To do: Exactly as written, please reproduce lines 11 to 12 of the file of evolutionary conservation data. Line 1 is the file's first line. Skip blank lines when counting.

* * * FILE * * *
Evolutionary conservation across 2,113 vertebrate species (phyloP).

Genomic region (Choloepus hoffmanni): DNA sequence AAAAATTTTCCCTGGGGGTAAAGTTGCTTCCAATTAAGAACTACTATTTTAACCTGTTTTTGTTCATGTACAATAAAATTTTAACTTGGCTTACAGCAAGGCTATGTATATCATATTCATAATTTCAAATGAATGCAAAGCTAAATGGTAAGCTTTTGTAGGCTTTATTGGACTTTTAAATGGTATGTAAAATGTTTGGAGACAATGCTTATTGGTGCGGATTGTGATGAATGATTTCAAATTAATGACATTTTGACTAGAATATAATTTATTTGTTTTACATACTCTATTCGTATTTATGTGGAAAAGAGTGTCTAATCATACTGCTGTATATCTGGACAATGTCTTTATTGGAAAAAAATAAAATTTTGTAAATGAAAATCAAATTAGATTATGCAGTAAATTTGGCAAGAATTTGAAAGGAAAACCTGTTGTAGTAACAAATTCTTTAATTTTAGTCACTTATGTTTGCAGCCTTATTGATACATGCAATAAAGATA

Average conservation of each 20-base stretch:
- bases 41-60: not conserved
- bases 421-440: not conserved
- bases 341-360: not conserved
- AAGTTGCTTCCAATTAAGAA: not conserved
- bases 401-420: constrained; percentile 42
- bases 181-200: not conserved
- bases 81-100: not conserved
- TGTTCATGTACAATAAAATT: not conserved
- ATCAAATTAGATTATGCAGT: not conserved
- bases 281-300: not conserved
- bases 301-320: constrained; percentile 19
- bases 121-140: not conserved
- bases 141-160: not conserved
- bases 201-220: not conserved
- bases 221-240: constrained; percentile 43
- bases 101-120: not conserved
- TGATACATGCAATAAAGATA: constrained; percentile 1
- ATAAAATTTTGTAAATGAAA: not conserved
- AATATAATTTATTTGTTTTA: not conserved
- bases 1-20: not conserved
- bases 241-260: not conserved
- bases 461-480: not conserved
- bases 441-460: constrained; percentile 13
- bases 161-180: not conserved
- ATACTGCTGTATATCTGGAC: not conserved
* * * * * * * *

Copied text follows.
- TGTTCATGTACAATAAAATT: not conserved
- ATCAAATTAGATTATGCAGT: not conserved